Sign in with
Sign up | Sign in
Your question

Raid 10 - 4 harddisks makes 2 TB?

Last response: in Storage
Share
October 15, 2012 2:25:26 PM

Hi!

I bougt 4 identical harddisks with hardware RAID support (MSI mainboard) and now I configured RAID on my 1 TB harddisks (4 times) and when the configuration is done, the BIOS screen says that there is 2 TB available, is that right? Or should there just be 1 tb?

Thanks for your help!

More about : raid harddisks makes

a c 292 G Storage
October 15, 2012 6:27:21 PM

Two TB is right. I'm a little fuzzy on whether 0 or 1 is done at the lower level. If 1 is, you have two pairs of "mirrored" drives - whatever is written to one drive in the pair is mirrored to the other, so that if one fails the other has everything.

These two 1 TB pairs are then combined into a 2 TB RAID0.

If it's the other way around, two drives are combined into a 2 TB RAID0, the other two into another, and then the two 2 TB pairs are mirrored.

Obligatory warning: RAID is not a substitute for backups.
October 15, 2012 8:51:38 PM

Thanks for the reply!

I am using RAID 10 actually, and if I am understanding your reply well, even when it's RAID 10, it's still correct that it says there is 2 TB available right?
Related resources
October 15, 2012 8:51:46 PM

can be deleted
October 15, 2012 8:51:59 PM

Sorry for this second post, something went wrong with posting :(  now I got three the same postst so I edited this post and it can be deleted if you ask me..
a c 81 G Storage
October 15, 2012 9:42:02 PM

It 2 drives striped(raid 0) giving you 2 TB. This 2 drive raid is then put together in a mirror of 2 other drives (raid 1). This gives you some increased performance along with disk redundancy. You can lose any drive, and still operate. You can lose 2 drives as long as those are in the same mirror.

2 TB is correct.
October 15, 2012 9:43:40 PM

Great! Thanks a lot for the replies!
a b G Storage
October 15, 2012 9:51:49 PM

true RAID is Redundant and was designed for backup. RAID5 and RAID6 provide speed, safety, and even predictability (with amultiple parity drives on RAID6). Anyone with 3 or more drives should be running RAID5 if possible.

RAID0 has become an attrociously common consumer grade trick to get better performance while sacrificing safety.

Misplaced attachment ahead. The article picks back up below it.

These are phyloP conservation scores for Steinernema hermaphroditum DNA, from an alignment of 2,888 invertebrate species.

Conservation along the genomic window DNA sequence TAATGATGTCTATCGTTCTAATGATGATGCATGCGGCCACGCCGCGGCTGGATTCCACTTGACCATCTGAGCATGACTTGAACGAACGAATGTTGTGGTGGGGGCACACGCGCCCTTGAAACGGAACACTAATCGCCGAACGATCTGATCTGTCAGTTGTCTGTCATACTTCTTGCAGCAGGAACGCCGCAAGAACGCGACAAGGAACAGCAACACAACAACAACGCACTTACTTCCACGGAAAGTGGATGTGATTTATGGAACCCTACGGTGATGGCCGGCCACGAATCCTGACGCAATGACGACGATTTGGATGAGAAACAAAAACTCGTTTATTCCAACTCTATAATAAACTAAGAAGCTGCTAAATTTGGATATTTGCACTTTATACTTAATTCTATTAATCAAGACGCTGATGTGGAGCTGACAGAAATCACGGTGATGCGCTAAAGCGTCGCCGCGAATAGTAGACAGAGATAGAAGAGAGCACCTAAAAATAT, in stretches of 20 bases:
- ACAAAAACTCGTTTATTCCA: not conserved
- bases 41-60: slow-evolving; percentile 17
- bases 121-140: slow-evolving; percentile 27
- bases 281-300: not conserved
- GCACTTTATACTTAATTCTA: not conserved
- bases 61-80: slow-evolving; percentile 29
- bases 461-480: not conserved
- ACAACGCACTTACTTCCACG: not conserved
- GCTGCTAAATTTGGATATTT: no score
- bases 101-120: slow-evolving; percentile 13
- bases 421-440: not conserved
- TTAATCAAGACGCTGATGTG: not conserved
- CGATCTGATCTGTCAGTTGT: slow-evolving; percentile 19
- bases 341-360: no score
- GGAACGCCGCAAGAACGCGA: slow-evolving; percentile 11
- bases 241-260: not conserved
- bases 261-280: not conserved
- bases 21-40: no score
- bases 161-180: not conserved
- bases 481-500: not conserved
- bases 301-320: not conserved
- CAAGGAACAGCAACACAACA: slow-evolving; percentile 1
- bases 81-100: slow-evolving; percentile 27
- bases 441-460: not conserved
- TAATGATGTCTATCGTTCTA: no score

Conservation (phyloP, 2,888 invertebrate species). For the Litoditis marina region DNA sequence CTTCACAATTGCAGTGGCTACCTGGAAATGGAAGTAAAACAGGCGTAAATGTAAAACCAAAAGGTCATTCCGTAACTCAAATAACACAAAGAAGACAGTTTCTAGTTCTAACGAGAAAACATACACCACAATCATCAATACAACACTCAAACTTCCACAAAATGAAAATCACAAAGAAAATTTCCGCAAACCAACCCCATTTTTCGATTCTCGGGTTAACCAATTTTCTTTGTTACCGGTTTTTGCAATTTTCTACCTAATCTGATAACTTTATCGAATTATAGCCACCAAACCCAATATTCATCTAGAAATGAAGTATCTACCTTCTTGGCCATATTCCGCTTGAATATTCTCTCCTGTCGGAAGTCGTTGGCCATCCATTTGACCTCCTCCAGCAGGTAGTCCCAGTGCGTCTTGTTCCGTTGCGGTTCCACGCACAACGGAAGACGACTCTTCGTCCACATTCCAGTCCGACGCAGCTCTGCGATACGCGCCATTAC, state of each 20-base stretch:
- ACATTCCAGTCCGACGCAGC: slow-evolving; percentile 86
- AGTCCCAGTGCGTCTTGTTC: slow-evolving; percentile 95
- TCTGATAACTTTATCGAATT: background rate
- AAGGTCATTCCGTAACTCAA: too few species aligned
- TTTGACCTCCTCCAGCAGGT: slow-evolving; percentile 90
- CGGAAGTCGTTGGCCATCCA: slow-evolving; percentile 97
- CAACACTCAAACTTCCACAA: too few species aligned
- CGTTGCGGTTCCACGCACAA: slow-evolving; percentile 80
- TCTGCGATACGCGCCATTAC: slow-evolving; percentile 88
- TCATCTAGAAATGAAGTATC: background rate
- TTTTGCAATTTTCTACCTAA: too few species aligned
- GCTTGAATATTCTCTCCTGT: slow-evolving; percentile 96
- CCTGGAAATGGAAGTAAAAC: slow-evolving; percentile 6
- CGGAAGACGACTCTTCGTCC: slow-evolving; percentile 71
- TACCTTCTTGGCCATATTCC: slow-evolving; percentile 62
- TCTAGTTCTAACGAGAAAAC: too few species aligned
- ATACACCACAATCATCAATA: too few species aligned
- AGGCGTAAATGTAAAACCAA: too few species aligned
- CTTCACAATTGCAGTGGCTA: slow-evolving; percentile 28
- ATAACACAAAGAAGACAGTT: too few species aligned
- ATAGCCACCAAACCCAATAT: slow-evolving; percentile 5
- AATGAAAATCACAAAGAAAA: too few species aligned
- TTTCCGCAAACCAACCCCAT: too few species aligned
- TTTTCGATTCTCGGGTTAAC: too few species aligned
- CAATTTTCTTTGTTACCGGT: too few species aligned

P.S. I used RAID0, RAID5, and RAID6
P.P.S. RAID 0+1 or 1+0 (i.e. "10") will be 2TB
October 15, 2012 9:53:30 PM

So you advice RAID 5 or 6 above RAID 10?
a b G Storage
October 15, 2012 10:09:03 PM

If your hardware can truely support it. Ideally RAID5 will have the capacity of 3TB, the speed of 4 drives and if one drive dies you can swap it out and keep your data. RAID6 is the same as 5 but it can use multiple Parity drives and pretty rare on the consumer side.
a b G Storage
October 15, 2012 10:44:58 PM

Erjen said:
Hi!

I bougt 4 identical harddisks with hardware RAID support (MSI mainboard) and now I configured RAID on my 1 TB harddisks (4 times) and when the configuration is done, the BIOS screen says that there is 2 TB available, is that right? Or should there just be 1 tb?

Thanks for your help!


Your MB RAID is not a hardware raid - it's a hardware assist RAID.

Using RAID10 on hardware assist is good call - cuz there are not much of calculation. but lost 50% of space

But with RAID5/6 then recommend to use hardware raid, where the parity is single or dual drives, regardless # of drives
October 15, 2012 10:50:00 PM

I much prefer RAID5, a good mix of speed and reliability
a b G Storage
October 15, 2012 10:55:02 PM

kitsunestarwind said:
I much prefer RAID5, a good mix of speed and reliability

+1 - but need to be hw raid
October 16, 2012 9:40:07 AM

FireWire2 said:
Your MB RAID is not a hardware raid - it's a hardware assist RAID.

Using RAID10 on hardware assist is good call - cuz there are not much of calculation. but lost 50% of space

But with RAID5/6 then recommend to use hardware raid, where the parity is single or dual drives, regardless # of drives


Thank you all and thank you FireWire2, that explained a lot :) 
a c 292 G Storage
October 16, 2012 12:45:42 PM

RAID was _not_ designed for backup. Proper RAID, anything but RAID 0, increases system reliability by being able to preserve and use all of the data if one or more drives fail. Several RAID levels can also increase overall speed.

But backups are still needed. A machine with a RAID array is still vulnerable to data loss due to malware attack, rain coming in the window or from the fire sprinklers, or my favorite, a three-year-old deciding to bang the machine on the wall. (didn't happen to me; it was another member here).
!